Cardiocerebral Resuscitation Improves Survival of Patients with Out-of-Hospital Cardiac Arrest
Cardiocerebral Resuscitation – The New Cardiopulmonary Resuscitation
Cardiocerebral Resuscitation – Could this new model of CPR hold promise for better rates of neurologically intact survival?

I`ll be waiting for these changes to come in on the next review of the UK guidelines. It sort of makes the continued discussion of ET tubes or LMA for cardiac arrest a little redundant though!!

Do you have any thoughts on this?


  1. I like it! Gonna tread on some paramedic toes though with the ET issue …

  2. Interesting. We have been doing this for a number of years now and are the only service in the UK to be doing so. And it works too! We’ve never experienced so many ROSC before.
    My services version is called Protocol C.
    As well as what you have already kindly posted here are a few extra’s that I know.
    Remember the days when we shocked fine VF? Not any more. Chest compressions only to coarsen it up! The heart in VF is quivering so it is still filling with blood but not pumping anywhere, therefore the heart becomes engourged with blood. At some point the heart will become so full of blood when we shocked nothing would happen, usually straight into asystole. If we shock a heart so engourged with blood it isn’t able to contract, it’s like shocking a solid lump. By compressing the chest we are emptying the heart. After a couple of minutes of this we then shock and hey presto the heart is able to contract again. Also with an engourged heart; when the heart is like this and then we start ventilating we just make things worse by building up intrathoracic pressure making it even harfer for the heart to contract. I’ve also heard that our cells can actually retain O2 for up to 15 minutes therefore making ventilations not that important in the initial stages of resus.
    We do 100 compressions, check rhythm, 100, shock, 100, check and 100 shock we will then add a breath every 6 seconds during the 4th set of 100 compressions whilst continuous CPR. We can get a tube and IV straight away (it’s up to us) as long as Chest compressions aren’t interupted and we don’t ventilate (use a positube). During the check rhythm we keep hands over centre of the chest and don’t take any longer than 5 secs to do this and as soon as a shock is delivered we are back on the chest rapidly. I think our service are in the process of collating data to put before the resus council. There are a lot more people walking around thanks to this new type of CPR/CCR.

    I hope what I’ve posted makes sense, I’ve just been away and it’s late.

  3. I’m only a student paramedic in Australia, but I do remember learning a little bit about this over the last couple of years, in line with the change to resus guidelines that were brought about over here. Whilst obviously the care of the patient is the most important factor, it does make me a little sad that in some areas there is a move towards the deskilling of paramedics, eg no intubation in resus. I wonder how far this “deskilling” will go?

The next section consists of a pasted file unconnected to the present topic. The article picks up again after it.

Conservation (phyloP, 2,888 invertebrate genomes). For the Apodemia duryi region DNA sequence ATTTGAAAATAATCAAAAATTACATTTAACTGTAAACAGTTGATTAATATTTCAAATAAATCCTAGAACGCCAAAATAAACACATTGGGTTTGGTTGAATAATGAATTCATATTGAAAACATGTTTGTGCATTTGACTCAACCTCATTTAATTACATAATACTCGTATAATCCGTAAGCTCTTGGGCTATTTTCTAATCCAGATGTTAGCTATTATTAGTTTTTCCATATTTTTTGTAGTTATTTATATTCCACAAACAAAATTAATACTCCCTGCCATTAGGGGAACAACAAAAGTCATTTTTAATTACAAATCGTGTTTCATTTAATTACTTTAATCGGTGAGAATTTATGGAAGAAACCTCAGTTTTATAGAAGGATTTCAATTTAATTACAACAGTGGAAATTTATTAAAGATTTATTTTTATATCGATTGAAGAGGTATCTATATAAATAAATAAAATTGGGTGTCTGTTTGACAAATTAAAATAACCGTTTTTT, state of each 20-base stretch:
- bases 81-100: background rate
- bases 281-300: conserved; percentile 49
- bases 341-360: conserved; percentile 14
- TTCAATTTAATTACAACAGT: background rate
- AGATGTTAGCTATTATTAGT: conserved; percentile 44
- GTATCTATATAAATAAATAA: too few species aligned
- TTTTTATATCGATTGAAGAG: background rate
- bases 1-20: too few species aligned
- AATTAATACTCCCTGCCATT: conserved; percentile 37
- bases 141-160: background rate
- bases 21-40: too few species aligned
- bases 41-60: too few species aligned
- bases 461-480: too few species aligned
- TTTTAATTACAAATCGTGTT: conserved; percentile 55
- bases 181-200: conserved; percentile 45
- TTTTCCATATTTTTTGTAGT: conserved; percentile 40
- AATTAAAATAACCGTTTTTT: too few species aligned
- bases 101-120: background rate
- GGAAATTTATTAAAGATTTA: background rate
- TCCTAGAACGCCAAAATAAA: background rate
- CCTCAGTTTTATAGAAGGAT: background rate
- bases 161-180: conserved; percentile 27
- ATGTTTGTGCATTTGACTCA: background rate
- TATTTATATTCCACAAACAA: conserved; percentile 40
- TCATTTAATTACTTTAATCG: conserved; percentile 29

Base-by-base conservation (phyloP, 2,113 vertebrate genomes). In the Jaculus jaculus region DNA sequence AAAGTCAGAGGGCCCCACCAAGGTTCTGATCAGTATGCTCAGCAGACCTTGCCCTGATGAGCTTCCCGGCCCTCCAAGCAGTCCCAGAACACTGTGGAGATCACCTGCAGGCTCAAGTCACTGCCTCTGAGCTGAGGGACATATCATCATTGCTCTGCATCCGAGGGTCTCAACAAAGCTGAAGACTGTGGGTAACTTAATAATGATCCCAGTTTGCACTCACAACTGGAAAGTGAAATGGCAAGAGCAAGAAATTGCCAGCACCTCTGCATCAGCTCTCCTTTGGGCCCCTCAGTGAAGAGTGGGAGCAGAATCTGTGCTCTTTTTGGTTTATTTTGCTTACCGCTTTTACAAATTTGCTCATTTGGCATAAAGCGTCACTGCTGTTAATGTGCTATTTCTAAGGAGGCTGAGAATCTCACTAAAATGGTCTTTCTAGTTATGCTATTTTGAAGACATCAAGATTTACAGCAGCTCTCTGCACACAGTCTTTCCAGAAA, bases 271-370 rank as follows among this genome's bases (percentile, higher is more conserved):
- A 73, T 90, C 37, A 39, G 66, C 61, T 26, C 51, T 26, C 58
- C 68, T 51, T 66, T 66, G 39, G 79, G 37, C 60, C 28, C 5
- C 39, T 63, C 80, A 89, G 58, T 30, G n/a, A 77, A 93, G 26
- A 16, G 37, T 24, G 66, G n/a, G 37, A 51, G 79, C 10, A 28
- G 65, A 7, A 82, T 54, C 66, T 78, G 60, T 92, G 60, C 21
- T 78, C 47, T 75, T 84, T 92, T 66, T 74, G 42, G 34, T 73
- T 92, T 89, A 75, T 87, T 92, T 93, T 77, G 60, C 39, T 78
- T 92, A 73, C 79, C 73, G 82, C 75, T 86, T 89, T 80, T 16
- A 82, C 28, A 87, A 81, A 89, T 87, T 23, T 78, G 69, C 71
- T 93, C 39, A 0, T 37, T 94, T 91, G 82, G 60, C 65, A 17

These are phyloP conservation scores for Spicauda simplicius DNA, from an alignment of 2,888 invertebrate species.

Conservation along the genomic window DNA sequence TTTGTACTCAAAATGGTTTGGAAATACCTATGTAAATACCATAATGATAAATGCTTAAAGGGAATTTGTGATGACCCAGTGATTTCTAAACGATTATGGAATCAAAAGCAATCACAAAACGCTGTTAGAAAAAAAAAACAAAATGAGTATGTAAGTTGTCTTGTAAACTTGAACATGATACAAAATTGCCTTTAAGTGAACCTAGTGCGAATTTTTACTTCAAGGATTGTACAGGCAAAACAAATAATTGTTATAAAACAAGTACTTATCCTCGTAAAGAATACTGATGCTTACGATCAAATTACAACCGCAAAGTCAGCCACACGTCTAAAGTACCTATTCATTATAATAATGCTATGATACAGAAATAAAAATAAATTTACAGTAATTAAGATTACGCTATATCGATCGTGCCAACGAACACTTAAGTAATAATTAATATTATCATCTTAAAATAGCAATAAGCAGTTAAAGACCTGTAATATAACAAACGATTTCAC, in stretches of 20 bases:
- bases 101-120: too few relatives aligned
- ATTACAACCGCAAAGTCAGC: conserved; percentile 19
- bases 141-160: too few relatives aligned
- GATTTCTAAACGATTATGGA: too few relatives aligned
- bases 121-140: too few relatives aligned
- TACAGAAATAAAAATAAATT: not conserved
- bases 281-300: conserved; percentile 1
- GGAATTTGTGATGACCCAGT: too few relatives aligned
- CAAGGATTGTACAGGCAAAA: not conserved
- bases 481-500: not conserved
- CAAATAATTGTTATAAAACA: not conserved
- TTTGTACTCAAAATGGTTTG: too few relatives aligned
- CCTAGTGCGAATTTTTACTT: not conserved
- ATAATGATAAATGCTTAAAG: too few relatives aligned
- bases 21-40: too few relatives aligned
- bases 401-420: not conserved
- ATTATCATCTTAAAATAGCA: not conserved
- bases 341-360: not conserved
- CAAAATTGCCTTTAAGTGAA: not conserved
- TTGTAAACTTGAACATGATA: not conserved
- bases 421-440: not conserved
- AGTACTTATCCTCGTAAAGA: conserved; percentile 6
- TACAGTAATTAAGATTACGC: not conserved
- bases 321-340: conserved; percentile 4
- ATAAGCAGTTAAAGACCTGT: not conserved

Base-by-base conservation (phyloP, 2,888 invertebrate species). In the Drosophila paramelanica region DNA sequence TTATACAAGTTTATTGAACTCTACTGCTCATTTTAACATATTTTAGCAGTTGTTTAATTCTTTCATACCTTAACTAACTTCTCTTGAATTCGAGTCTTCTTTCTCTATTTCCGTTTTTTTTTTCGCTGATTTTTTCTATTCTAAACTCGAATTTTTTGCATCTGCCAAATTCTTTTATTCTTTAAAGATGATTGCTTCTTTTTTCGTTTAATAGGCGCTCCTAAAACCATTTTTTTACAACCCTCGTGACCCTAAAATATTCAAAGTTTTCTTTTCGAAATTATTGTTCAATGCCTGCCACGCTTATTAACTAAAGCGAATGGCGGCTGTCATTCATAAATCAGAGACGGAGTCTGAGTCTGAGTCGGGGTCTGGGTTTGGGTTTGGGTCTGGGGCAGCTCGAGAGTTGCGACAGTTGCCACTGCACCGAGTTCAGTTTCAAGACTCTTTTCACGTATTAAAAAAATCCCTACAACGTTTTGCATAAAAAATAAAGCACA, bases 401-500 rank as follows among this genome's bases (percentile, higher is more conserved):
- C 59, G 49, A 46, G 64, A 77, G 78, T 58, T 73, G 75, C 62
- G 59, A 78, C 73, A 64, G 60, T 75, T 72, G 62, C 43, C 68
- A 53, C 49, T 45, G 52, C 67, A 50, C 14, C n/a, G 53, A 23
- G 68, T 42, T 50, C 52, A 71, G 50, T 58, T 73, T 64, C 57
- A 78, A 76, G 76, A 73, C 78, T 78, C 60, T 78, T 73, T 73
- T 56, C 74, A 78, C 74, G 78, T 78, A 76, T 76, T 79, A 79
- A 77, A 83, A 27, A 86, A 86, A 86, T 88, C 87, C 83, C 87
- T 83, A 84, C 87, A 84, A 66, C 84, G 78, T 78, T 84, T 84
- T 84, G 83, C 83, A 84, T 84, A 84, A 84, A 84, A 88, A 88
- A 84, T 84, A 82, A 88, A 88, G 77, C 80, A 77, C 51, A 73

4. I dont think its about the deskilling of paramedics… simply that evidence suggests that this new protocol will improve patient outcomes.

    My only question is, surely using an OP airway will not protect the patient if they vomit and then aspirate. Is there not still a need for atleast an LMA/combitube to provide some form of protection? When the patient starts to vomit, this is a little too late to try and secure the airway dont you think?

  5. Thank you – I think this aspect of your blog is brill! It makes the brain work on retrieving the info from that physiology degree all those years ago.

  6. Very good article and, especially with Mac’s help, I finally understand the rationale behind it.

    Thank you

  7. I found this really interesting and it takes things one step on from what I recently learned on my EMT foundation course. Our tutors were very hot on emphasising the importance of compressions before shocks and getting straight back onto it after. And also the relative non-importance of ventilation in comparison. I don’t know where you’d find it online but there’s a very good video of the effects of a VF arrest on a pigs heart, in terms of how it becomes engorged and also how compression can reverse this.

  8. This is a very interesting concept and does make perfect sense. We have started to utilize the Res-Q-Pod in our service and this is a step forward with regards to resusitation. I would like to see higher emphasis on chest compressions but there is too much precedent on ALS skills. IV cannualtion, intubation etc. I have seen too many providers stop compressions for long periods while they try with the difficult airway, or one time i saw a crew do no compressions on a patient for approx 1-2 mins while they set up their autopulse machine ( which perfoms chest compressions mechanically). I read of a study in regards to resusitation with BLS and ALS services and the BLS saw a higher ROSC than the ALS services due to high quality chest compressions with no time wasted on ALS interventions. However I dont think that the airway should be completely neglected due to the high incidence of aspiration and a simple non rebreather or OPA will not suffice. We use the King airway which replaced our combitubes and they can be placed with ease and with no interuption to chest compressions.